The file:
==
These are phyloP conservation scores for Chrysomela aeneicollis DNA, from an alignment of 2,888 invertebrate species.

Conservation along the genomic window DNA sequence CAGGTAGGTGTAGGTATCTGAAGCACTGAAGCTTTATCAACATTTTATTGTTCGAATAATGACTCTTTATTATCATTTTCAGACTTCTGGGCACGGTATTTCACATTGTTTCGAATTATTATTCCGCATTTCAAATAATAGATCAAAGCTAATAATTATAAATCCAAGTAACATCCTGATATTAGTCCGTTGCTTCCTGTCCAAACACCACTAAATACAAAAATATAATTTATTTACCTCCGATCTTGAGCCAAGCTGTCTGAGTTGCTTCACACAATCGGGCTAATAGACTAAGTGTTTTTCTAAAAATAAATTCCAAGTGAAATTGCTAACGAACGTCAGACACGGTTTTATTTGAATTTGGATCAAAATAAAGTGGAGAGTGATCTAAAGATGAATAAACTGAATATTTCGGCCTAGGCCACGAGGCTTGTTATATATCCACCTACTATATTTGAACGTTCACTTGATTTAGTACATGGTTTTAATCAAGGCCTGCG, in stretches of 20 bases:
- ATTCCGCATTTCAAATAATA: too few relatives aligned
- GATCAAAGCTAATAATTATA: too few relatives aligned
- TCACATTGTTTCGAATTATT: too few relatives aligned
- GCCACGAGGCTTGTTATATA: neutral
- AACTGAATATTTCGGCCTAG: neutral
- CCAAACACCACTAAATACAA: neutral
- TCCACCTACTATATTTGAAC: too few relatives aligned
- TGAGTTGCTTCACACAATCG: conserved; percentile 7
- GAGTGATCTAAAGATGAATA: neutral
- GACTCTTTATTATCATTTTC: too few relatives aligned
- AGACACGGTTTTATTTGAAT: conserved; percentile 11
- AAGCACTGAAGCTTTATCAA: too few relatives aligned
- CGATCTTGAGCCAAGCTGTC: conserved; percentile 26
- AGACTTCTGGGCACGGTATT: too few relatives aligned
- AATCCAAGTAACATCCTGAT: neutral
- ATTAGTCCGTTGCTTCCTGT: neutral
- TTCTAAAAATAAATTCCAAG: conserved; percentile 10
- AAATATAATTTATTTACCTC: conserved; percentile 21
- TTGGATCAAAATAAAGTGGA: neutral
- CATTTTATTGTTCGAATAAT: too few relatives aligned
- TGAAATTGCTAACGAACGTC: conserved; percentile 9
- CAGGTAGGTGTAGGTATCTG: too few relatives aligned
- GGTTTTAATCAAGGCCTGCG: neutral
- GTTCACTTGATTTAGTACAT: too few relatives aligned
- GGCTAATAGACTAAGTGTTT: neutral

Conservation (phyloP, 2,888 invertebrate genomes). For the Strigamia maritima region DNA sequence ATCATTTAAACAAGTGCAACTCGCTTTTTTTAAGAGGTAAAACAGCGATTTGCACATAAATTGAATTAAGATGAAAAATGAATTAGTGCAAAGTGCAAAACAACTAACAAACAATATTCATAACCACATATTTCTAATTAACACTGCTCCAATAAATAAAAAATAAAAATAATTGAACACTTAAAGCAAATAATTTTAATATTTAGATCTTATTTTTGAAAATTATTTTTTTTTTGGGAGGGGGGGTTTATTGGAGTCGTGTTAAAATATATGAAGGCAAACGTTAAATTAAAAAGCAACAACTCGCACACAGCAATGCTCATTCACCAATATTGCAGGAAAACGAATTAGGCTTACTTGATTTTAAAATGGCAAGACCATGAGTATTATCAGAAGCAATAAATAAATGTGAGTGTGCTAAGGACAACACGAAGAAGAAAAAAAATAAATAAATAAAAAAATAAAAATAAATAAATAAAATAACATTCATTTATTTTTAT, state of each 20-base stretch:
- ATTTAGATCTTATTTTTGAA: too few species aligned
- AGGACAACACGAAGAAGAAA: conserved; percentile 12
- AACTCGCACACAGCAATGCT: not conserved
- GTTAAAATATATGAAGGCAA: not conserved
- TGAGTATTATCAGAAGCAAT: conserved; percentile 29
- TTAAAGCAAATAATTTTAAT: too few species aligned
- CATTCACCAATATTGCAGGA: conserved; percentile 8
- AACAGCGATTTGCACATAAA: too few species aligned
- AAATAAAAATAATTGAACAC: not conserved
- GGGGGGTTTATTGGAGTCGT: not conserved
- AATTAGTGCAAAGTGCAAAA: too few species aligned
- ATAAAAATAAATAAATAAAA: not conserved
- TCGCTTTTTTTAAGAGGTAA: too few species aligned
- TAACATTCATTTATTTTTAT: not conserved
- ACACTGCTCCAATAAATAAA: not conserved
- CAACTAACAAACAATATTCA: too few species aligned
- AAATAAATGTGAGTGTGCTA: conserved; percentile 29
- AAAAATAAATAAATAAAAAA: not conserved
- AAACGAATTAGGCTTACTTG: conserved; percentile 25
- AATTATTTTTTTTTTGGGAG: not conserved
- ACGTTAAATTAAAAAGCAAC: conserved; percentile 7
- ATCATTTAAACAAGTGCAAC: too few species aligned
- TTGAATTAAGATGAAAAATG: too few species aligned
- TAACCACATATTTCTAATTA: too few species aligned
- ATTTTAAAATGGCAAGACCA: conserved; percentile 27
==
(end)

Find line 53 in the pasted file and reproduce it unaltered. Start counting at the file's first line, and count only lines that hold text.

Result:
- ATTTTAAAATGGCAAGACCA: conserved; percentile 27